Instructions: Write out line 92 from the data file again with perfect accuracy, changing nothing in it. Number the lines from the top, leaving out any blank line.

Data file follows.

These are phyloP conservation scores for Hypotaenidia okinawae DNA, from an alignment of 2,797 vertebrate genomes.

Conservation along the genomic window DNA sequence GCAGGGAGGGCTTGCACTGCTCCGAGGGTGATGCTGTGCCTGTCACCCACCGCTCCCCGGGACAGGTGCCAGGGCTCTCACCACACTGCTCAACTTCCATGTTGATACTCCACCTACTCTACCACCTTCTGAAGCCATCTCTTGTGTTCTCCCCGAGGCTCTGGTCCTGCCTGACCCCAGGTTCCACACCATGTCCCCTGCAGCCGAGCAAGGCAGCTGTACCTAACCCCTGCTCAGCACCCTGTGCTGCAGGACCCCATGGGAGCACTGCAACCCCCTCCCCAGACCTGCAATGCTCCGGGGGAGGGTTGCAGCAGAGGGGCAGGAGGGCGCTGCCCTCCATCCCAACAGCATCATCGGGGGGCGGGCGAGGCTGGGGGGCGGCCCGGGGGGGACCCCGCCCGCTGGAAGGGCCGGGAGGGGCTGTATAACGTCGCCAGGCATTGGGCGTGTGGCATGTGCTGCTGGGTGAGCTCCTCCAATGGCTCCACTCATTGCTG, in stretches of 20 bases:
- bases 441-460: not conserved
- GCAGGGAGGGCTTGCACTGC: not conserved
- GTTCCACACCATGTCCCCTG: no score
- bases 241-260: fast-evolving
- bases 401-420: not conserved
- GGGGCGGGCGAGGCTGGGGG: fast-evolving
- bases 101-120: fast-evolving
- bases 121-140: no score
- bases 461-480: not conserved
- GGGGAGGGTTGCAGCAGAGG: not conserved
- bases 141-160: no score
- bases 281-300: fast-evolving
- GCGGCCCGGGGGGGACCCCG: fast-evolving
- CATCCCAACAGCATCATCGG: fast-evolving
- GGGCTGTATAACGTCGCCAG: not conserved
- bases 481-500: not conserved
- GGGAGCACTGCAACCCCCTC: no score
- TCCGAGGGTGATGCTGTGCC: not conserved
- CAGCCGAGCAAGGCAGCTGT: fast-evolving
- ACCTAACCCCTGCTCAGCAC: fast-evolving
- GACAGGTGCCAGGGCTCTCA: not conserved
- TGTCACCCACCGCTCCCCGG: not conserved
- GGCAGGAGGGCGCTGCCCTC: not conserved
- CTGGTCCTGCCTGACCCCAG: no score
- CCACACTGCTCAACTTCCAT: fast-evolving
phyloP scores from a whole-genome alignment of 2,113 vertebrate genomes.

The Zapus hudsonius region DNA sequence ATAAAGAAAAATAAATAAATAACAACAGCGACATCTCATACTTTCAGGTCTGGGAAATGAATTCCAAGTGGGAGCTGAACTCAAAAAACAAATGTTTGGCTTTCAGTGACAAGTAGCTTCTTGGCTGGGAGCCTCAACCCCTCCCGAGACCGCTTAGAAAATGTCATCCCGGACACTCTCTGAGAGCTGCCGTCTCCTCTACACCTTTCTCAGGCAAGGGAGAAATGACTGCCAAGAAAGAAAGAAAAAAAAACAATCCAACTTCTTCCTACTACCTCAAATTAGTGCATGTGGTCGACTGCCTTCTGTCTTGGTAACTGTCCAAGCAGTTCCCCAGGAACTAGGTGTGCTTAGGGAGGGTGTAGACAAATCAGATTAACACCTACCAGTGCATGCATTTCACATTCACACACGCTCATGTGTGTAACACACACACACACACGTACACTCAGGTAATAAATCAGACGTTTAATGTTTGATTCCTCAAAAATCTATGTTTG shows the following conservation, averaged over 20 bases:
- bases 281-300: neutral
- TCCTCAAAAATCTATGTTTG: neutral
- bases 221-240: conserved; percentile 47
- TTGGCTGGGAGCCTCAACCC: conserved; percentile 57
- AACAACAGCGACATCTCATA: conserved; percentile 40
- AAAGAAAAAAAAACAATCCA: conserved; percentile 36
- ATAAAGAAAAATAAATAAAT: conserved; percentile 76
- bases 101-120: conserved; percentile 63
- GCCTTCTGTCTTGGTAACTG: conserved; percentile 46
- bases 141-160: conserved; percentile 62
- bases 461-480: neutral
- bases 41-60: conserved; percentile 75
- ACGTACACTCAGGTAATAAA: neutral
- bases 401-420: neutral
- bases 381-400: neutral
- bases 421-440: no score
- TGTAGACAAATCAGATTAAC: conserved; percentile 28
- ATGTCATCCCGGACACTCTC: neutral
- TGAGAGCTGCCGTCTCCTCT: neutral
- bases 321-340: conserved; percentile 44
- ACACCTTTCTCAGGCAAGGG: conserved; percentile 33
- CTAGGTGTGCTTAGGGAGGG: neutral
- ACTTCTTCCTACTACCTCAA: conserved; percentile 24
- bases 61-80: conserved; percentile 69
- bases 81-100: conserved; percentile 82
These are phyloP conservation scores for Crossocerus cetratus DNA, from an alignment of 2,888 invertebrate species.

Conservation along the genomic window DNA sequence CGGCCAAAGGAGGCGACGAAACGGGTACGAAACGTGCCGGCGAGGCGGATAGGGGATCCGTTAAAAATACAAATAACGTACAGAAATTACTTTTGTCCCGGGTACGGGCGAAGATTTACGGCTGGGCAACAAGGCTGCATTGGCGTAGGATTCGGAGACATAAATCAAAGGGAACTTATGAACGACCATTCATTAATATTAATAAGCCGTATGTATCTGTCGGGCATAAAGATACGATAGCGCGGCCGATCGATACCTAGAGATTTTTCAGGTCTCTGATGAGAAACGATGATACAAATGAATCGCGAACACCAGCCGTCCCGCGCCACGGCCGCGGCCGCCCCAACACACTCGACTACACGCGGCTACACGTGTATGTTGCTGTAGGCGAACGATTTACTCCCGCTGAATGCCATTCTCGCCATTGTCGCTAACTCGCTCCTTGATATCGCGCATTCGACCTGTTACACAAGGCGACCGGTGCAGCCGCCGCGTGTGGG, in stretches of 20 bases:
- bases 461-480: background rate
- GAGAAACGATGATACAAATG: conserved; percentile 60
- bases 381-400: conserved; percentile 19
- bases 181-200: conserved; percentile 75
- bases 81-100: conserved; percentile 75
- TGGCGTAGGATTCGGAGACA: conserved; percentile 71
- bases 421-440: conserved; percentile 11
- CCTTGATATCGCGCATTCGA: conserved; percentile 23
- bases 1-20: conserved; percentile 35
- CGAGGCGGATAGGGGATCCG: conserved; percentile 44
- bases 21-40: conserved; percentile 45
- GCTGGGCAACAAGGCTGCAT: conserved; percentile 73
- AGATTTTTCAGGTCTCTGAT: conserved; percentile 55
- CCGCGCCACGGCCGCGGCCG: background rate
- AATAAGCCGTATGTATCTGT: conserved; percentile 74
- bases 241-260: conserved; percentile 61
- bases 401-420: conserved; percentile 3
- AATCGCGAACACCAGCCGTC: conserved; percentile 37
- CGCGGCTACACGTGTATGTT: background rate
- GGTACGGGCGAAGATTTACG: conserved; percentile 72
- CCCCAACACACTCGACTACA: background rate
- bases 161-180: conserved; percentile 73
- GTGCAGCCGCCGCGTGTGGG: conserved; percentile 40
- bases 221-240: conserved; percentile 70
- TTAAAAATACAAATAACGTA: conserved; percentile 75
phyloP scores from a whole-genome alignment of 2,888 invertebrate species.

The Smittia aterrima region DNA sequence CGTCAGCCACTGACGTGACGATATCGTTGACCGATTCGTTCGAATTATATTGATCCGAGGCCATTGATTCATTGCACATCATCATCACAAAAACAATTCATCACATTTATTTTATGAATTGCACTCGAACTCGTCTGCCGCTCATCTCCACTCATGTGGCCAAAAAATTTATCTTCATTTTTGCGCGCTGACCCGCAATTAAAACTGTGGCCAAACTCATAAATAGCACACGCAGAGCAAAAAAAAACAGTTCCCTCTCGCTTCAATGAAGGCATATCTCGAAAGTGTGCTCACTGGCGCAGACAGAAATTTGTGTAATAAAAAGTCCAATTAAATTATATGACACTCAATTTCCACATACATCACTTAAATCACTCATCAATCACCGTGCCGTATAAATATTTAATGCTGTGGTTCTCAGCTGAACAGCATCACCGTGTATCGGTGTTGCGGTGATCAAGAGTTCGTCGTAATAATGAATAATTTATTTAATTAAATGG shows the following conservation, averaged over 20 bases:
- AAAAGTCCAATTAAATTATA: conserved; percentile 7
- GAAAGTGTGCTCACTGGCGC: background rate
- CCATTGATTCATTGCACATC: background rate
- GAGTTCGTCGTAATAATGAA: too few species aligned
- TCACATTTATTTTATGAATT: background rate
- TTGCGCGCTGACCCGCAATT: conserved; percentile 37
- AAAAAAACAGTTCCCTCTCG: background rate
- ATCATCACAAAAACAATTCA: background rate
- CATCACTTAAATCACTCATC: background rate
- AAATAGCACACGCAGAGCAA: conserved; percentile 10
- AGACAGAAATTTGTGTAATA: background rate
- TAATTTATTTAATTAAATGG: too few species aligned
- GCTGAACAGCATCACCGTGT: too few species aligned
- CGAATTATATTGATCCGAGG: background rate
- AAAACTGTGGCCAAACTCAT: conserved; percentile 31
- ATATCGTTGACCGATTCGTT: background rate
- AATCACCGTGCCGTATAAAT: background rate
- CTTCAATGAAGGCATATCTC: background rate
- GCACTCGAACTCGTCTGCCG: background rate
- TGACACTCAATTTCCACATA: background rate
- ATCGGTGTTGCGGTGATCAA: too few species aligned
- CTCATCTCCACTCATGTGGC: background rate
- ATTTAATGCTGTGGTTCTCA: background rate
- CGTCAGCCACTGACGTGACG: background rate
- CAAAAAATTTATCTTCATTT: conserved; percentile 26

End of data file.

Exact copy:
- CATCACTTAAATCACTCATC: background rate